He also lectured at the Charles University at the Department of Civil Society Sector. After the EU accession, he has been appointed by the Czech government as a member of the European Economic and Social Committee, where he represented the Czech non-governmental sector and also served as the Rapporteur for Belarus.
His professional experience includes working for the independent Czech think tank, Institute for European policies, Europeum, which he co-founded. Mr. Stulik also served as Project Manager and Executive Assistant to Senior Vice President of the EastWest Institute, an Euro-American think tank. During his studies, he held the position of Vice President of AEGEE-Europe (European Students’ Association). In 1997, he received the award “Young European of the Year” and, as a result, he conducted a 6-month internship at the European Parliament.
During his previous stay in Poland, he had been employed at the Polish public radio (Czech service) and worked as a foreign correspondent for a number of Czech media (print, TV, radio). After his return to the Czech Republic in 1998, he co-founded and became the Editor-in-Chief of the monthly magazine Integrace, which shortly became a leading online publication on the EU integration. Eventually, the portal www.integrace.cz joined the family of European portals of the www.euractiv.com.
Among his fields of interests and competence are: EU enlargement and neighbourhood policy, development of civil society, EU communication policies, EU lobbying, civic dialogue, and the socio-economic consequences of post-communist transition.
Mr. Stulik has MA degree in Society and Politics from the Central European University and MSc in International Economics from the Warsaw School of Economics. He also finished European studies at the Academia Istropolitana NOVA, Slovakia.
Security Strategies Program is publishing the second part of its publication “How do EU Members States’, Canadian and the United States Intelligence Agencies Assess Russian and Chinese Influence Operations?”. This second report examines Russian and Chinese influence in the Central European region. The aim of the re-port is to more closely cover the actual events that have already happened in Central Europe and analyze them as part of the larger picture. The report is divided into two parts: Russia and China. In both cases, the report will first go through the short- and long-term goals for the countries. These goals have been adjusted to the context of Central Europe: what is the value of Central Europe for Russia and China? How does the region work as a mean towards larger foreign policy goals, and how does the region work as an end itself? Read more in the report. Číst dále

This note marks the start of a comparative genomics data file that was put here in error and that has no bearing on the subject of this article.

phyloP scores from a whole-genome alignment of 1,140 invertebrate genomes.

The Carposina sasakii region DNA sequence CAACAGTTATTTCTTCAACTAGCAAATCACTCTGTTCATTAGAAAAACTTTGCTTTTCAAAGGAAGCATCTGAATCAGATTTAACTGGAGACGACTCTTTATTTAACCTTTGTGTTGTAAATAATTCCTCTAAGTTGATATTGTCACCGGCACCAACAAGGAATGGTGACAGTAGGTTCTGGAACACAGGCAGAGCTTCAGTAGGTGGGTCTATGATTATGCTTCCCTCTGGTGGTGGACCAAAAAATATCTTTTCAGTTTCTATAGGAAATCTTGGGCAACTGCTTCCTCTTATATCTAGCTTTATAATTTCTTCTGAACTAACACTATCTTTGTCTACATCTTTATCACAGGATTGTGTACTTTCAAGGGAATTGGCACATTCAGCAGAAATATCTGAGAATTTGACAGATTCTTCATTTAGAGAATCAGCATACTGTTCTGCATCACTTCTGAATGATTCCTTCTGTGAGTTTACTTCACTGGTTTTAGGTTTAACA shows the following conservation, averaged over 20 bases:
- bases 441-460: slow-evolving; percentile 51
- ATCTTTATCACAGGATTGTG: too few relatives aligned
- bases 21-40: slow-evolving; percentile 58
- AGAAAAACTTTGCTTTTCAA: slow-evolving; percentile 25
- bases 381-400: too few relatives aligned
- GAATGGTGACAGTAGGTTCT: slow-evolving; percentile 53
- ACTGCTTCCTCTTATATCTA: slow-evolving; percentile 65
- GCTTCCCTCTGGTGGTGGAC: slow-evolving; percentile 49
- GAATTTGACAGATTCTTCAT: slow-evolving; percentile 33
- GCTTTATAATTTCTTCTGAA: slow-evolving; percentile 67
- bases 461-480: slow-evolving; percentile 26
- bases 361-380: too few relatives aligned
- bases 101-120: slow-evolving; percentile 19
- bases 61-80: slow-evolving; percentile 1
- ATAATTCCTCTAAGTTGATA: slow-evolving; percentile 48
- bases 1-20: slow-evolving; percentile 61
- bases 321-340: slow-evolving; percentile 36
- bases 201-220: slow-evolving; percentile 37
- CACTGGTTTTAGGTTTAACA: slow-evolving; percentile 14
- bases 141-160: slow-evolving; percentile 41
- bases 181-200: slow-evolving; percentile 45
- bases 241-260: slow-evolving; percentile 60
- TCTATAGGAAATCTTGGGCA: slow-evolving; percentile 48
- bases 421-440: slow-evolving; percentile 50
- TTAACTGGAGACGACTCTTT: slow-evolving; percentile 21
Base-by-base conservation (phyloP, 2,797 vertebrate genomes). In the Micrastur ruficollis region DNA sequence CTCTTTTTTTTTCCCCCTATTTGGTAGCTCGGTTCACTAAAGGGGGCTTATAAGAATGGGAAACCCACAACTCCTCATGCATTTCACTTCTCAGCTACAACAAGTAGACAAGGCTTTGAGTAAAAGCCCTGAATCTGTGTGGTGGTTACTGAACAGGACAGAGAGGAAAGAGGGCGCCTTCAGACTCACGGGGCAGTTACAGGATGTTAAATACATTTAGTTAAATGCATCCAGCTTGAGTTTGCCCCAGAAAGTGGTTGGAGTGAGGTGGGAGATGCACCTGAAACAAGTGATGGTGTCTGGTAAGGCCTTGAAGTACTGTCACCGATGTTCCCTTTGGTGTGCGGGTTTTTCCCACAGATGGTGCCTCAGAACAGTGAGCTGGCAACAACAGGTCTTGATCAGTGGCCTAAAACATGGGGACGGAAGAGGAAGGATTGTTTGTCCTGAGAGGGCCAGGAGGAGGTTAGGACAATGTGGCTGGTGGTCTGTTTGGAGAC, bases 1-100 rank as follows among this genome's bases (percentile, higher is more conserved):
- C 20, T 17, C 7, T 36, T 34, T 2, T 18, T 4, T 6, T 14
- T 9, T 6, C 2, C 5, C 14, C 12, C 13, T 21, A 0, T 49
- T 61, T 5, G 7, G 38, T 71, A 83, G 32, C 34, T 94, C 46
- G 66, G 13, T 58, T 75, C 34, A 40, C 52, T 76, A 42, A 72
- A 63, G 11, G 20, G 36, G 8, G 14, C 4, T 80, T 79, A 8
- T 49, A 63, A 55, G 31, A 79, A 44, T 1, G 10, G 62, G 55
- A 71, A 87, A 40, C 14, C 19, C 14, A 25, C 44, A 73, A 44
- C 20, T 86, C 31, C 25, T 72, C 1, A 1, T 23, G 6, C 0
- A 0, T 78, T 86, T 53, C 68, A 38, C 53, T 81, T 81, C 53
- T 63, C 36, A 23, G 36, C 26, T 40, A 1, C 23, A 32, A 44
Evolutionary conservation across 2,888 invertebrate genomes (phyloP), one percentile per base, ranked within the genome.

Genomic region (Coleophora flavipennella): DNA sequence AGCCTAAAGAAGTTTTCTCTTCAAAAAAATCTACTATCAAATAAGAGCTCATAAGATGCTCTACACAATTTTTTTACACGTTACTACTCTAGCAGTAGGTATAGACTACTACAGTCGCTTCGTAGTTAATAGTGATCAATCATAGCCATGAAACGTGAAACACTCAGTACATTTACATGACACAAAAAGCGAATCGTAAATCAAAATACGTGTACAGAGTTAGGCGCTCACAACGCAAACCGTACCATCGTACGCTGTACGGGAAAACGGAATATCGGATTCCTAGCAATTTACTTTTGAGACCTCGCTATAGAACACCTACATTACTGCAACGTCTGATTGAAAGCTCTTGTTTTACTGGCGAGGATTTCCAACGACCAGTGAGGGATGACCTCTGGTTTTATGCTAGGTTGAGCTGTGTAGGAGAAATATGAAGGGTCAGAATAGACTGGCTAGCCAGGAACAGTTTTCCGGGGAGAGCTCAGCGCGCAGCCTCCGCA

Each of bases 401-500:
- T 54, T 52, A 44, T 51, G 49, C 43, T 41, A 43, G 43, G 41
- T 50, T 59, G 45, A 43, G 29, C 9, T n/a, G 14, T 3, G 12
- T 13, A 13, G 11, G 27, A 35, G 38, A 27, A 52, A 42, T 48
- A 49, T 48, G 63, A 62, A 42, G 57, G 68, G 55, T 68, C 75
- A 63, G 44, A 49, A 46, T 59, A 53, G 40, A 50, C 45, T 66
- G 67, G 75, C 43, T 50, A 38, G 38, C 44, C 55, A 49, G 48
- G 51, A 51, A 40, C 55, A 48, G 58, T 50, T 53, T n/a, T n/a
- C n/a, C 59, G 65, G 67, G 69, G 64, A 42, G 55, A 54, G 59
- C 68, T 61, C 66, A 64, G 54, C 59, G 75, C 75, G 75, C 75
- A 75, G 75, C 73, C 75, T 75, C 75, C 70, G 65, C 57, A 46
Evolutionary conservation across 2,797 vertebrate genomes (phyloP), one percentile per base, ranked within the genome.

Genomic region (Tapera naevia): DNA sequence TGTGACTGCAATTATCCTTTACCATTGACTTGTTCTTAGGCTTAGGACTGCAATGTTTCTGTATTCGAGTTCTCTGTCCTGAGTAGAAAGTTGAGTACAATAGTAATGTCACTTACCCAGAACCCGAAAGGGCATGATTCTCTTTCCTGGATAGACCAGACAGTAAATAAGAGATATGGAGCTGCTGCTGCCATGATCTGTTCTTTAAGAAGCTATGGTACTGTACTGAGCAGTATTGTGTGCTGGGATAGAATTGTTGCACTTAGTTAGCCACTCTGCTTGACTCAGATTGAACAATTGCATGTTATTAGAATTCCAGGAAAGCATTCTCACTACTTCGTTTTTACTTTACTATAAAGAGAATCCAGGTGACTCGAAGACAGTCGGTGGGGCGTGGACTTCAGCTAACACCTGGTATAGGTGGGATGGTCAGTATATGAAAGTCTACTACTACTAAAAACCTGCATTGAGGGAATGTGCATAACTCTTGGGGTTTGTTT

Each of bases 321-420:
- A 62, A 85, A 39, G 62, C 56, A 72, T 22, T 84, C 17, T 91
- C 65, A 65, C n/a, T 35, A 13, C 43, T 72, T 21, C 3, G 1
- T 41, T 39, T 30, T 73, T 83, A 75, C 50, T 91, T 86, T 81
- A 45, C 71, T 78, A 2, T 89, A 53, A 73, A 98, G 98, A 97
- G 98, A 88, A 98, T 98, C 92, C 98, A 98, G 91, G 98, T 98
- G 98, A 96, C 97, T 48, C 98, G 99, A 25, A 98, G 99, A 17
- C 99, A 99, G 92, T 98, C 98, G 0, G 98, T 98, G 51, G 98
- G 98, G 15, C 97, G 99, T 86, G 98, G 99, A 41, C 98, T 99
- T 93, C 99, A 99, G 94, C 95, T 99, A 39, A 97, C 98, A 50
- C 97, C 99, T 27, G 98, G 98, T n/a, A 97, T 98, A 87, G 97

With a population of a little more than 650,000 citizens, Montenegro is NATO’s newest and smallest member. It joined the Alliance controversially and without a majority of public support in June 2017 (“The World Factbook: Montenegro”). Though Montenegro is small, its admission into NATO is viewed as a big win for the Alliance. The NATO win, however, is not in terms of what Montenegro can provide militarily – it has an army of a mere 2,000 soldiers – but in terms of the message it sends to Russia and other Western Balkan nations.
However, despite NATO membership, Russian influence in the country remains significant and has shown no signs of going away. This influence is seen in nearly all levels of Montenegrin society, but most prominently in the economic, political, civil society, media, and religious realms. Russia relies heavily on disinformation and uses its proxy agents to promote its agenda directly and indirectly in the country. The high level of corruption in Montenegro and its weak institutions provides the fuel that allows Russian influence to take hold and infiltrate all levels of society without any recourse. This poses a major threat not only to Montenegro, but to the broader Western Balkan region and to both NATO and the EU. It also damages Montenegro’s chances of EU accession in 2025, which the majority of the population supports, and feels is necessary for Montenegro’s economic prosperity.
Read the full Kremlin Watch Report.
The Balkans Watch Briefing is a monthly newsletter aimed at summarizing the latest policy developments and non-governmental activities in the area of monitoring, exposing and countering hostile foreign influence in the Western Balkans.
The region of the Western Balkans has been a subject of ambitions of several foreign authoritarian regimes which use different means and tools to manipulate the opinion of the local citizens with disinformation, project influence via politically motivated economic operations and ally with local policymakers.
Despite those developments, the debate in the region about hostile foreign influence is only in the starting point. International attention and assistance, sharing experiences, lessons learnt, and best practices are needed to turn the situation around.
Launching this new product was possible with financial support of the International Visegrad Fund. Monthly, you will be provided with news on new developments in the non-governmental as well as the governmental and political sector from the Western Balkans region. The contributions are provided by the most distinguished local organizations: Center for Democratic Transitions, Institute for Democracy ‘Societas Civilis’ – Skopje and Zašto Ne.
2019 marks five years of highly aggressive behavior by the Russian Federation towards Western democracies. When Russia started a war against Georgia and subsequently occupied a fifth of its territory in 2008, the West failed to respond, naively believing that it could appease an aggressor. In 2014, the authoritarian regime led by President Vladimir Putin started the war against Ukraine, and at the same time, Moscow began to mobilize intensive hostile influence operations against Western democracies.
Kremlin Watch Strategy offers a response with 20 specific measures for national governments which European countries must implement. This response is co-signed by 29 experts on security policy from all over Europe.
This text highlights the deterrent and reassuring measures as decided at last three NATO summits, including the Enhanced Forward Presence and the need of their reinforcement.
The initial premise is that deterrence is not a “pointless provocation with a potential for escalation.” In its core, it is a “peaceful” concept. We do not need deterrence so we could fight; we need it so we would not have to.